What is the BINSR Report?
It’s the Buyer’s Inspection Notice & Seller’s Response… and if you’re buying a home in Arizona, you NEED these tips!
Hey everyone, welcome back! I’m Lindsay, with the Wise Move AZ Team at RealtyONE Group. If you want to stay up to date on all things Anthem and Real Estate then you’re going to want to subscribe to our YouTube Channel. Pro Tip: You’re also going to want to hit that little bell icon so that you’re the first to know when our new videos are posted every single Thursday!
As your Anthem, Arizona REALTOR® I have worked with a number of families to ensure a smooth purchase of their home. A lot of work goes into buying a home and one of the key pieces is navigating the BINSR process. As I mentioned, BINSR is the abbreviated name we give to the Buyer’s Inspection Notice and Seller’s Response Document.
If you want to have a copy of the BINSR document in front of you while I go through these tips, click here, and then come right back and we’ll go through it together.
The BINSR is a two page document that is completed at the end of the Buyer’s Due Diligence Period, which unless otherwise negotiated ends 10 days after contract acceptance.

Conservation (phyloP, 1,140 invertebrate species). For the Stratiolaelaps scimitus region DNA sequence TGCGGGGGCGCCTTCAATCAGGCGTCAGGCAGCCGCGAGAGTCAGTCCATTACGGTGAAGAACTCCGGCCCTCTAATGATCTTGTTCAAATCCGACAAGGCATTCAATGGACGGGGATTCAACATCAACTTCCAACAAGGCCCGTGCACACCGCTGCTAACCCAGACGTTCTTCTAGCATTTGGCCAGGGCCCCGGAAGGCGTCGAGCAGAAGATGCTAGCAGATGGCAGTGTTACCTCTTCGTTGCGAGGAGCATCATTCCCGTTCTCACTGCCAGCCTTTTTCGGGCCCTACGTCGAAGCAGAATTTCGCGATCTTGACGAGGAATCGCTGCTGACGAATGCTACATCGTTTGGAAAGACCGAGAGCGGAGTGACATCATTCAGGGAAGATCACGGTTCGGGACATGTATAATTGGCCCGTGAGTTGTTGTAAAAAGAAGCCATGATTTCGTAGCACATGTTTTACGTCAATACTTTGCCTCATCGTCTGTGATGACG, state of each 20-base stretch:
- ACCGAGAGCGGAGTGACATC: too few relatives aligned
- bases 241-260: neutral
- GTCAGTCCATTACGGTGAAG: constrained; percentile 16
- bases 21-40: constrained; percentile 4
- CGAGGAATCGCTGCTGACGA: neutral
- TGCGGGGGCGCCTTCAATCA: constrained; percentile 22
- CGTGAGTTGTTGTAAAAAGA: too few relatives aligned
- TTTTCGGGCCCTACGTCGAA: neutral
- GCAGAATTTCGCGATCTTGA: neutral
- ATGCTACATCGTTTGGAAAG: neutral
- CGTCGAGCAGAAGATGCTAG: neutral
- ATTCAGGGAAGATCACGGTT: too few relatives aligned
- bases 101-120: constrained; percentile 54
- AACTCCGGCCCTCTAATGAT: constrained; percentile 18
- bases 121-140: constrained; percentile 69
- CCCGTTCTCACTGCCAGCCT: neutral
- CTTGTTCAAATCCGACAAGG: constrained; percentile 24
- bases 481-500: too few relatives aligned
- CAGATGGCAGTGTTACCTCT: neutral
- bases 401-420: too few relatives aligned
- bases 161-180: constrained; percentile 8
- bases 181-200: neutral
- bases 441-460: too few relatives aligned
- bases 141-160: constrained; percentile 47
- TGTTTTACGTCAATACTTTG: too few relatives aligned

Okay, so let’s assume you, the buyer, have completed all of your desired inspections, now what? Now, you will complete the first page of the BINSR, with the help of your REALTOR®. You have 3 options, you can:
- Accept the premises, as is
- Reject the premises all together, OR
- You can give the Seller the opportunity to correct any disapproved items.
Option #1 is NOT common here in Anthem. The inspections usually reveal something that ought to be corrected, repaired or replaced, even if it is just something small. Option #2 is not overly common, either. Rarely will the buyer walk-away from the sale all together without giving the Seller the opportunity to correct the things they disapprove of. That being said, we have seen it done. For example, if you find out that there is a sex offender living next door and you have small children, there is really no amount of work that the Seller can do to make the home acceptable to you, and therefore you will likely cancel the contract. Option #3, giving the Seller the opportunity to correct the disapproved items is hands down the most common.
In this case, you, the Buyer, will list the items you want the Seller to fix. This is typically done by making reference to the inspection report or reports.
Now, for the rest of this video, let’s assume that you are going with option #3 and you have given the Seller a list of things you want them to repair, replace, or correct.
The Seller, now has 3 options. They can:
- Agree to complete all of the items you are asking for
- State that they are unwilling or unable to fix any of the disapproved items, i.e. they outright reject your request for repairs, OR
- They can respond with a list of things they will and will not repair.
Again, option #3 is most common, but the choice is theirs. If they select options #2 or #3, the Buyer still has the opportunity to cancel the contract.